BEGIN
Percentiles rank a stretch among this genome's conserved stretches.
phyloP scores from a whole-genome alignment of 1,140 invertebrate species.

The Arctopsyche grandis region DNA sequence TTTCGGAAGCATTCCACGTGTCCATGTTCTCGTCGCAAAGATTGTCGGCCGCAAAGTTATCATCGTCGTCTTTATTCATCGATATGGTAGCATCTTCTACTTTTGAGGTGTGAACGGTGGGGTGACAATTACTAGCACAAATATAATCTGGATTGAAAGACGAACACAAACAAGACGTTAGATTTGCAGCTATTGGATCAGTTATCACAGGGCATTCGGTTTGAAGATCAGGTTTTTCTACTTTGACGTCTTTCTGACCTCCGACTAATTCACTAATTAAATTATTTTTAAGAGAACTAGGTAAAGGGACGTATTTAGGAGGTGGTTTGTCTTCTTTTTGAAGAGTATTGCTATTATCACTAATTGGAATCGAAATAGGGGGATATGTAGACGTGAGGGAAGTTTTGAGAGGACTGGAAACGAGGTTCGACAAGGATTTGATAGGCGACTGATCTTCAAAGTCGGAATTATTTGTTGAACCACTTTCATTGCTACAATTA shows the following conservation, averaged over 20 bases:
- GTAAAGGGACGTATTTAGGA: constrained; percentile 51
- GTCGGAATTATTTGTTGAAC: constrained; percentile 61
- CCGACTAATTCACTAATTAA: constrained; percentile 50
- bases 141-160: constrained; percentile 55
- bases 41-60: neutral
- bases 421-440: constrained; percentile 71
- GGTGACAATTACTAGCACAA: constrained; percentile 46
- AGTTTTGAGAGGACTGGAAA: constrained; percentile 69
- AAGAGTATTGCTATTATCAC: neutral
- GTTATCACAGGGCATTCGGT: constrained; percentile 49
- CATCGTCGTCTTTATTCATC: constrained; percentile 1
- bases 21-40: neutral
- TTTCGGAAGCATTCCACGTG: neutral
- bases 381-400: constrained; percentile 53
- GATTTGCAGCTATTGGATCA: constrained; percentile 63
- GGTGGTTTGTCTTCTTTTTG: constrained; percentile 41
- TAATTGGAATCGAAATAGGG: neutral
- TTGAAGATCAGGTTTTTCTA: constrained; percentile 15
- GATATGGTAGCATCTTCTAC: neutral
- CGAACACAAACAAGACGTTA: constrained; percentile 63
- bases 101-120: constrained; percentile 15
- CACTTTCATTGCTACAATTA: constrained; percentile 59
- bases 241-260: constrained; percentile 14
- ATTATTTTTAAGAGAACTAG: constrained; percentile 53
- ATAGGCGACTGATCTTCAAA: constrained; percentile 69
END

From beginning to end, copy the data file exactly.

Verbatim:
Percentiles rank a stretch among this genome's conserved stretches.
phyloP scores from a whole-genome alignment of 1,140 invertebrate species.

The Arctopsyche grandis region DNA sequence TTTCGGAAGCATTCCACGTGTCCATGTTCTCGTCGCAAAGATTGTCGGCCGCAAAGTTATCATCGTCGTCTTTATTCATCGATATGGTAGCATCTTCTACTTTTGAGGTGTGAACGGTGGGGTGACAATTACTAGCACAAATATAATCTGGATTGAAAGACGAACACAAACAAGACGTTAGATTTGCAGCTATTGGATCAGTTATCACAGGGCATTCGGTTTGAAGATCAGGTTTTTCTACTTTGACGTCTTTCTGACCTCCGACTAATTCACTAATTAAATTATTTTTAAGAGAACTAGGTAAAGGGACGTATTTAGGAGGTGGTTTGTCTTCTTTTTGAAGAGTATTGCTATTATCACTAATTGGAATCGAAATAGGGGGATATGTAGACGTGAGGGAAGTTTTGAGAGGACTGGAAACGAGGTTCGACAAGGATTTGATAGGCGACTGATCTTCAAAGTCGGAATTATTTGTTGAACCACTTTCATTGCTACAATTA shows the following conservation, averaged over 20 bases:
- GTAAAGGGACGTATTTAGGA: constrained; percentile 51
- GTCGGAATTATTTGTTGAAC: constrained; percentile 61
- CCGACTAATTCACTAATTAA: constrained; percentile 50
- bases 141-160: constrained; percentile 55
- bases 41-60: neutral
- bases 421-440: constrained; percentile 71
- GGTGACAATTACTAGCACAA: constrained; percentile 46
- AGTTTTGAGAGGACTGGAAA: constrained; percentile 69
- AAGAGTATTGCTATTATCAC: neutral
- GTTATCACAGGGCATTCGGT: constrained; percentile 49
- CATCGTCGTCTTTATTCATC: constrained; percentile 1
- bases 21-40: neutral
- TTTCGGAAGCATTCCACGTG: neutral
- bases 381-400: constrained; percentile 53
- GATTTGCAGCTATTGGATCA: constrained; percentile 63
- GGTGGTTTGTCTTCTTTTTG: constrained; percentile 41
- TAATTGGAATCGAAATAGGG: neutral
- TTGAAGATCAGGTTTTTCTA: constrained; percentile 15
- GATATGGTAGCATCTTCTAC: neutral
- CGAACACAAACAAGACGTTA: constrained; percentile 63
- bases 101-120: constrained; percentile 15
- CACTTTCATTGCTACAATTA: constrained; percentile 59
- bases 241-260: constrained; percentile 14
- ATTATTTTTAAGAGAACTAG: constrained; percentile 53
- ATAGGCGACTGATCTTCAAA: constrained; percentile 69